Knowing When to Pull the Trigger on an Equipment Purchase

Sometimes renting equipment for a job is a good option. But there comes a time when making an outright purchase would be better.

Knowing When to Pull the Trigger on an Equipment Purchase

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Within a year of launching his sewer and drain cleaning business, Mark Joski began to diversify. He first added excavation services and rented excavation equipment as needed — a skid-steer, a mini-excavator — until he began to question the economics of renting the machines.

“I decided if I was going to use a piece of equipment more than two or three times a year, it didn’t pay to rent it,” says Joski, owner of Joski Sewer Services in Green Bay, Wisconsin.

Today Joski’s excavation equipment includes a John Deere 50 mini-excavator, a Komatsu 138LC excavator, a Ditch Witch FX30 trailered hydrovac unit, and a CASE skid-steer, as well as two dump trucks and various excavator attachments.

How do you know when you’d be better off purchasing a piece of equipment versus renting it? Here’s some advice courtesy of the Association of Equipment Manufacturers.

1. You’ve rented the machine more than you anticipated.

If you have been a renting machine for three or six months, it’s time to consider whether rental is still the best option. You may be spending more than you anticipated.

Dealers often provide an incentive to purchase by allowing customers to apply their rental payments to the down payment on the new machine. Whether purchasing equipment with cash or financing, buyers should consider owning and operating costs over the life the machine. This includes not only the initial price of the equipment but the cost of financing, insurance, maintenance, repair and fuel expenses. Except for fuel costs, all of these costs apply only to ownership. The residual value of the equipment at the point you expect to sell it should be subtracted from the costs.

2. You could benefit from a tax break.

Tax incentives may tip the scales in favor of equipment ownership. Section 179 of the IRS tax code allows businesses to deduct the full purchase price of qualifying equipment and software purchased or financed during the tax year, up to $1 million.

Businesses may also take 100% bonus depreciation on qualified property both acquired and placed in service after Sept. 27, 2017, and before Jan. 1, 2023. Discuss a pending purchasing with your accountant to determine how you can benefit from the tax advantages and what the impact will be on your balance sheet.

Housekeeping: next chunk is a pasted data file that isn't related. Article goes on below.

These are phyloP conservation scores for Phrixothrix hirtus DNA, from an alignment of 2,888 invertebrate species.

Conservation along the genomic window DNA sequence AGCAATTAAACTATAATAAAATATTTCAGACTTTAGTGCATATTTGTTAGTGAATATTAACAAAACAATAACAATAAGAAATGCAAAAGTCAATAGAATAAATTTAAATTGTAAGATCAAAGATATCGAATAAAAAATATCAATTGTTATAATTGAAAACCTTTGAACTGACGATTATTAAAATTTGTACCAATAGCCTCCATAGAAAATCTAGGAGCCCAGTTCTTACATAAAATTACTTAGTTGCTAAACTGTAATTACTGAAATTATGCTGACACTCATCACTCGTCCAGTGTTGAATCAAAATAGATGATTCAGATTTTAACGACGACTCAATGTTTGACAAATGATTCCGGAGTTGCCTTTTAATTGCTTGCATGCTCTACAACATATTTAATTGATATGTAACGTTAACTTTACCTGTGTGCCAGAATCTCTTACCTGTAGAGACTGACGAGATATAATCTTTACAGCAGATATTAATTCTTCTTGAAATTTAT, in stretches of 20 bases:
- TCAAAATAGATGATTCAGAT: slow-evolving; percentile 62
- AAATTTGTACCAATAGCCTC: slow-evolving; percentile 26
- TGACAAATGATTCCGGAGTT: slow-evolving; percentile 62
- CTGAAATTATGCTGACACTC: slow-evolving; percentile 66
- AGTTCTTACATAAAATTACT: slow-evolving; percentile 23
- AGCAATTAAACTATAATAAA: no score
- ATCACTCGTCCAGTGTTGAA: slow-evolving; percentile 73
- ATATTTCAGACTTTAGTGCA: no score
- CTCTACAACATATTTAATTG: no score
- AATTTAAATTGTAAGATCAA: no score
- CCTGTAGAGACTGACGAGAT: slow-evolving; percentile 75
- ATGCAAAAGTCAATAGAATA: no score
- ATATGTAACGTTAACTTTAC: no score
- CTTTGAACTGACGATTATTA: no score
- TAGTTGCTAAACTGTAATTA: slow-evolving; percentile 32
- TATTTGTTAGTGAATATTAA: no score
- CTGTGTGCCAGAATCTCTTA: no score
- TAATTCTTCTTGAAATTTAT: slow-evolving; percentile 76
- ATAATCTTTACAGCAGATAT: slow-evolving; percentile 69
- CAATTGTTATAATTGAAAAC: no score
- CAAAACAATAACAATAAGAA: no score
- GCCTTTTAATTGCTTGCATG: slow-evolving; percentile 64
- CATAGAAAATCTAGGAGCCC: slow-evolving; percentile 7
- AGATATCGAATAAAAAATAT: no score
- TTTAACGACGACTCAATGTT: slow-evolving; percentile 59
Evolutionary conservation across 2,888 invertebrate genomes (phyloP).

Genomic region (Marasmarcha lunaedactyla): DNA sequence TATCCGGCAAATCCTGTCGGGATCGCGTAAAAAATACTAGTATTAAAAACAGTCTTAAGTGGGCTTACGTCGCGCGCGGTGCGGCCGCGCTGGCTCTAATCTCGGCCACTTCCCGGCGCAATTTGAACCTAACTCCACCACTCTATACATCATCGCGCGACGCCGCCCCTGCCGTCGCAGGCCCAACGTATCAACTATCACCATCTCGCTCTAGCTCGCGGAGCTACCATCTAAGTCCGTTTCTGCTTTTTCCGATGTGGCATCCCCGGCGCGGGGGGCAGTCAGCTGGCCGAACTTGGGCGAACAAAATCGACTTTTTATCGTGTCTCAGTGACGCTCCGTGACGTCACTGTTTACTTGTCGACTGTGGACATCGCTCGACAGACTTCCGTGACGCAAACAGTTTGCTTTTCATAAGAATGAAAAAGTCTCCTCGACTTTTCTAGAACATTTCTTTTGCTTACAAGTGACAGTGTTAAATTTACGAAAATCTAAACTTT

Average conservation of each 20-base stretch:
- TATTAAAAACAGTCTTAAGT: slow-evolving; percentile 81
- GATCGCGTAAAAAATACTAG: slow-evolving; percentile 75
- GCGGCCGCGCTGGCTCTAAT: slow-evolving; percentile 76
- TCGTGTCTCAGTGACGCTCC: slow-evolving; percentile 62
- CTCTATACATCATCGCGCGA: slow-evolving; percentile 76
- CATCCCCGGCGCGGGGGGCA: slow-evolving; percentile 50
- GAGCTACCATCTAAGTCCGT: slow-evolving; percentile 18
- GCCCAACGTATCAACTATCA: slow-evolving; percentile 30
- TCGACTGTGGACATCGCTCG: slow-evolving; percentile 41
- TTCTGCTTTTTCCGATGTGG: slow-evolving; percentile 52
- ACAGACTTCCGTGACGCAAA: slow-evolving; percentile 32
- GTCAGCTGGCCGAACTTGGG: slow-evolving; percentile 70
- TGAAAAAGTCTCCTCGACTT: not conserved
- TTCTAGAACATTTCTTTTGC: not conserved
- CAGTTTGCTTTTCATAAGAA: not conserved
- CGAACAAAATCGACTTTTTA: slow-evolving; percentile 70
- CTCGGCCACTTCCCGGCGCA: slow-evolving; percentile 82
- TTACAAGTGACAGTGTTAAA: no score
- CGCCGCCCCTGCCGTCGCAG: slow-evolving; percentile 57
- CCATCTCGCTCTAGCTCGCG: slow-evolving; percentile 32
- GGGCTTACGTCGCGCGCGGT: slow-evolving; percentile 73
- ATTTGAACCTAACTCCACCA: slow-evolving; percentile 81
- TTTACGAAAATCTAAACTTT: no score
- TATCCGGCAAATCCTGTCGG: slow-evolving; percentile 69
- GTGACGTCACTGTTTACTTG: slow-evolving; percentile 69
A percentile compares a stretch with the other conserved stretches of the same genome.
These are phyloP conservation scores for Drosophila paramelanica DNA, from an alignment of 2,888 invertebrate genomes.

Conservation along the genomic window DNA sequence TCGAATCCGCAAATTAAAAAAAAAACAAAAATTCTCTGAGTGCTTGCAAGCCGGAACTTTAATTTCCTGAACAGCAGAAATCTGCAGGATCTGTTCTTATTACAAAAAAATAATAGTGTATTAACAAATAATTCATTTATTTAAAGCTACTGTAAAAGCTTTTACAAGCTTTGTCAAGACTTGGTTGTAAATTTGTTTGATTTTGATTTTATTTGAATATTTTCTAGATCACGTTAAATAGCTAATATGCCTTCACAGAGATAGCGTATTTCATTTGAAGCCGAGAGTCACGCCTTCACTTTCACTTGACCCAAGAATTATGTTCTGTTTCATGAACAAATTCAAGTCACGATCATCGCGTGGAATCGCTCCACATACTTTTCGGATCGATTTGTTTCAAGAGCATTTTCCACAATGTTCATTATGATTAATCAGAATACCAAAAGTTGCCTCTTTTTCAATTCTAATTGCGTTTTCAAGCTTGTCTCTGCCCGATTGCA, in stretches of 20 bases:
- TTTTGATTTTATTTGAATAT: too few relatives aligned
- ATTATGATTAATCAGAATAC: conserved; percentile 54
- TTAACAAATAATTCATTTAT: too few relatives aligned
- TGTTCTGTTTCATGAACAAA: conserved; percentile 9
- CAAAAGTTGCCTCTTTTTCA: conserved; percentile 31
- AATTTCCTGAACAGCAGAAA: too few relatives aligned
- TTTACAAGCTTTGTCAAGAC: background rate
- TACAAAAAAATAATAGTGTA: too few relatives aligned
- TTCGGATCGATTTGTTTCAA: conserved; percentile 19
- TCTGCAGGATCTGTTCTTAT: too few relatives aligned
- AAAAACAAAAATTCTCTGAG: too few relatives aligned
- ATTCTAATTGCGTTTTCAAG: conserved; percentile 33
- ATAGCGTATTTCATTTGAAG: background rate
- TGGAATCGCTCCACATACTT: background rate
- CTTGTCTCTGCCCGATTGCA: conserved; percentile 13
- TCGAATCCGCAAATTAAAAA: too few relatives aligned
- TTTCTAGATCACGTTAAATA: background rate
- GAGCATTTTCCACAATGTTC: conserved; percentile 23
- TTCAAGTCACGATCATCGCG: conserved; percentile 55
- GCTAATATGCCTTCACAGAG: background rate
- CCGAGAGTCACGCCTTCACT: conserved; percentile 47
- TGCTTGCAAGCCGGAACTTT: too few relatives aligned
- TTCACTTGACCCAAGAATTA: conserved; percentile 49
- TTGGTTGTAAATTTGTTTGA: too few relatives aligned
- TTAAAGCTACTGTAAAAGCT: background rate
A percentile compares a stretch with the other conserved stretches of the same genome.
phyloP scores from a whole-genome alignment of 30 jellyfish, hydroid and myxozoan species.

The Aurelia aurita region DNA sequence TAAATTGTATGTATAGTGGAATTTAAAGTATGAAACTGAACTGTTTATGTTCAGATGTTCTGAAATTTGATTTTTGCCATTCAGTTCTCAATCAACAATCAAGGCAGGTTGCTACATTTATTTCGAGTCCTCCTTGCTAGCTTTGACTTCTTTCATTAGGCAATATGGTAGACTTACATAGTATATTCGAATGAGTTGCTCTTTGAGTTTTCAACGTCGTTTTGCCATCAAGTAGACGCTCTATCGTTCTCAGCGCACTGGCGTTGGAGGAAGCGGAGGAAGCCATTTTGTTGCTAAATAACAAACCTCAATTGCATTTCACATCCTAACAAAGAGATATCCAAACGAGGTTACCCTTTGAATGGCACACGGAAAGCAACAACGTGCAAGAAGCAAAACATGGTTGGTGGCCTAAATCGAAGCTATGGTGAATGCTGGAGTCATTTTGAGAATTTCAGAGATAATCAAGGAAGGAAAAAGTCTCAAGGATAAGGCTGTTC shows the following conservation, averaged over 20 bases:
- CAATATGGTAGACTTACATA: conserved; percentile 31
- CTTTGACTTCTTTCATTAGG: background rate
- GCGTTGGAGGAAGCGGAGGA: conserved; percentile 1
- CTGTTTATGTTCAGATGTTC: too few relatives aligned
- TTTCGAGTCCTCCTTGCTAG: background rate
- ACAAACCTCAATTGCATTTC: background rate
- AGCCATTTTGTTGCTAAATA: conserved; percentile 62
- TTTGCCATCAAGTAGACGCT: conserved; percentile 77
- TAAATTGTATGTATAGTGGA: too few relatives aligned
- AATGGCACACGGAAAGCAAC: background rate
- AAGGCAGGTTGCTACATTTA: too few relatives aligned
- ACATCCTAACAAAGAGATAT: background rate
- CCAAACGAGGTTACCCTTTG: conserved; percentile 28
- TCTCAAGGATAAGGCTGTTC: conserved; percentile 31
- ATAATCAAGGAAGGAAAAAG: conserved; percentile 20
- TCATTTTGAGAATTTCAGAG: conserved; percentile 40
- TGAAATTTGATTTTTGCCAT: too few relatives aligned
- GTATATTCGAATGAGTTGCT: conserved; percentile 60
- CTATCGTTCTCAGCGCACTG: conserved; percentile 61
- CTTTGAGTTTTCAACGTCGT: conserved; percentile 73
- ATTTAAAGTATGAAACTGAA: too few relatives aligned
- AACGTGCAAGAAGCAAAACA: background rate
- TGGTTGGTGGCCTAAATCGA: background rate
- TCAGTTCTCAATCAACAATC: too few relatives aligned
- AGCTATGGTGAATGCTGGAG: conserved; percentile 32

3. Availability is an issue.

Availability can play into ownership decisions. If demand is high, you may have to take what the dealer or rental firm has. But an owned machine can be specified to how you want it.

Equipment operators may not be as satisfied or productive in a machine without an air-conditioned cab or a radio, or one that is not the brand they are familiar with. The more specialized the machine, the more difficult it may be to find rental inventory. Ownership provides 24/7 access to the equipment and that means you can react to unexpected changes or new opportunities. Ownership of equipment may provide clients with confidence in your firm’s ability to handle the work.

4. You have the resources to monitor and maintain equipment.

Downtime is a profit-killer for any equipment-intensive business and when you own equipment you take on that risk. However, if you are confident in your ability to maintain the equipment, either through your own staff or your dealer, that risk can be minimized. 

With GPS and telematics, fleet managers can better monitor the location and condition of owned machines. In addition, these tools can help you identify opportunities to reduce idle time and save on fuel costs.

There’s a lot to consider when making acquisition decisions and no one formula will give you the answer. However, if you see the signs that favor ownership, take time to do the math, meet with your accountant and dealer, and decide on the best path forward.



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